Is the slanted angle of the vertical pipe causing the leak under your sink, and should it be leveled for the correct fix?

Asked by Svetlana Damjanović
2 weeks ago
Last Updated: May 15, 2024

Hey everyone, I’ve got a leak under my sink that just popped up out of nowhere. A couple of months back, I accidentally nudged the vertical pipe on the right side, but it slid back in and didn’t leak (I double-checked with paper towels for a week).

The right side is slightly angled upwards towards the left. Do you think this slant is causing the leak? The issue seems to be at the elbow, but I’m not sure if it’s above or below. I suspect it’s from the top since there’s nothing securing the vertical pipe in the elbow.

Any suggestions on how to fix this?

Just a heads up, I’m planning to redo the whole setup to make sure it’s done correctly. Thanks for all your help!

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Frederik Petersen

Consider using a continuous waste and eliminating that bs trap

Vesna Erceg

What’s going on? Do you need a trap?

Frederik Petersen

Needs a p trap instead. S traps are against the rules. Make sure to add a vent and put in a ptrap.

Vesna Erceg

S traps are okay if they’re already in place. There’s nothing illegal about it.

Frederik Petersen

Thumbs up

Christopher Barnes

The “S” design in traps could create a water siphon, leading to water removal and allowing sewer gas to pass through. That’s why these traps are no longer permitted in plumbing codes and should be replaced if you have one. Just a heads up, you won’t get in trouble for having them, but they’re not up to code.

Isabelita Pereira

First off, the angle is clearly incorrect. It should tilt slightly downward towards the p-trap on the left. Regarding the leak, the nut on top of the elbow appears to be a compression fitting. It’s possible that it’s not tightened enough or was screwed in at a slight angle. To identify the source of the leak, dry it off and place paper towels around the elbow, observing closely to see where it becomes damp first. The solution will depend on the location of the leak.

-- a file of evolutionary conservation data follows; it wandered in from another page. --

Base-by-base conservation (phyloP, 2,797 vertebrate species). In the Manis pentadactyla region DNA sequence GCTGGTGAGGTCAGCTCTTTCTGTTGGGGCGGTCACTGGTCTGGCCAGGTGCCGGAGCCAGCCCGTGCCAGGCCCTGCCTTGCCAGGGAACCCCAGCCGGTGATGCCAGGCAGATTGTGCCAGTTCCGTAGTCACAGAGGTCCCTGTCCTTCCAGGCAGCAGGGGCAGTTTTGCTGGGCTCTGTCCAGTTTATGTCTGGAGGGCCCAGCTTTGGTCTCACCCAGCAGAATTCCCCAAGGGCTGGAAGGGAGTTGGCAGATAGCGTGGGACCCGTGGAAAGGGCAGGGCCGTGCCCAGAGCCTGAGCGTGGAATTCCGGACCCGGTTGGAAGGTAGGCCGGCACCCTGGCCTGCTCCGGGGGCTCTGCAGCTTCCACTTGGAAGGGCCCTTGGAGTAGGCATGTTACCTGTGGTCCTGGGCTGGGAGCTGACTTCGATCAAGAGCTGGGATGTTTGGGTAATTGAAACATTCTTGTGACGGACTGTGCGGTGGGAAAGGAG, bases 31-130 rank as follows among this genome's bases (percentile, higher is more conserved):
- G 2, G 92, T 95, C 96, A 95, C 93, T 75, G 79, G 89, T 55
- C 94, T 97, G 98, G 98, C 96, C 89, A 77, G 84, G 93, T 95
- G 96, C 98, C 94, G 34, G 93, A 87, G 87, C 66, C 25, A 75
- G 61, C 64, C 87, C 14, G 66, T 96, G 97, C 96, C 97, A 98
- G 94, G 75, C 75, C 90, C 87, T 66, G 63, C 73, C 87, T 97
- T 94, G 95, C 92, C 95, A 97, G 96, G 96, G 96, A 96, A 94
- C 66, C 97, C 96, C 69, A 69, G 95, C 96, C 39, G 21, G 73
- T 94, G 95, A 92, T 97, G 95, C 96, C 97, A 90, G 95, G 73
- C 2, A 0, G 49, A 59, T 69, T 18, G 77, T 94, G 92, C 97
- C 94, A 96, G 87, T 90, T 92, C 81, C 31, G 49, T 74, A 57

Evelina Bjerkvik

Has an ‘s trap’.

Isabelita Pereira

Yep, my point remains valid.

Alan Leroux

Make sure there’s a tapered gasket inside the nut at the top of the elbow. If it came out easily, the downpipe may be too short or not fully inserted, the gasket could be dirty, or the nut might be loose. Also, the slope on the cross pipe should ideally be towards the J pipe

Martyna Fiske

The horizontal seems to be leaning because the vertical on the right may not be seated properly in the elbow. Try loosening the nut and checking the washer

Gabriel Soto

There should definitely be a gasket inside. Just tighten the wingnut a bit more

Gabriel Soto

No content

Shannon Robertson

The only issue with the pipe is that you are using two different schedules of PVC to plumb a double sink. Remember, water is lazy and won’t go uphill, so make sure to slope the pipes downward towards the drain. It doesn’t take much of an angle to ensure proper flow. I recommend starting fresh with schedule 40 PVC and a proper P trap.

Christopher Barnes

The slope is incorrect
No ventilation
S is incorrect
Surprised it didn’t fail earlier

Camila Snyder

Has the best arrangement. This is exactly how I arranged mine and luckily I could also use a long sweep 90 on one side.

Camila Snyder

Let’s rethink and redo this – it seems like trouble is brewing.

Pedro Daniels

Primer and cement.

Alcino Rodrigues

My initial reaction is that the design seems a bit off. To start, the extensions from the sink are excessively long. The double back p trap is not needed. Here’s my line of thinking. The closer the elbows are to the sink, the less chance of a leak. Ignoring the force of falling water is risky. The hardware store offers a double sink setup as a single unit, with wide radius elbows connected directly to the sink drains with short extensions forming a T at the bottom, a single p-trap, and a sanitary elbow connecting to the drain. It’s a simpler setup with fewer pieces. The last one I purchased was priced under $20.00 USD.

Ralph Russell

Since no one has mentioned it directly, the likely culprit is the 1½” ferrule. Unscrew the nut, replace the probably broken ferrule, and reassemble everything properly. It should solve the issue. While a complete replacement is the ideal solution, as others have already advised.

Charles Dupuis

The first step is figuring out where the leak is coming from. Then you can focus on that specific area. That right side should ideally be flat or slightly angled towards the drain. When water accumulates there, it’s never a good sign. It might be the source of the problem… or maybe not. Make sure there are clear plastic V washers in each fitting. If they’re missing, that’s definitely an issue. There could be multiple factors at play here. While the joints slide in quite smoothly, they shouldn’t easily slip out. Consider replacing those connections. Clear out everything underneath. Thoroughly dry and clean the area. Fill both sinks at least halfway. While underneath with a good flashlight, drain one sink and observe closely. Remember the details with blue tape or something similar. Repeat the process on the other side. Head to Home Depot and purchase all necessary items. You can always return what you don’t end up using. Replace any parts that are leaking (or just swap everything out if you prefer). Address the sagging pipe. Test everything again. Keep an eye on the situation for a week or longer.

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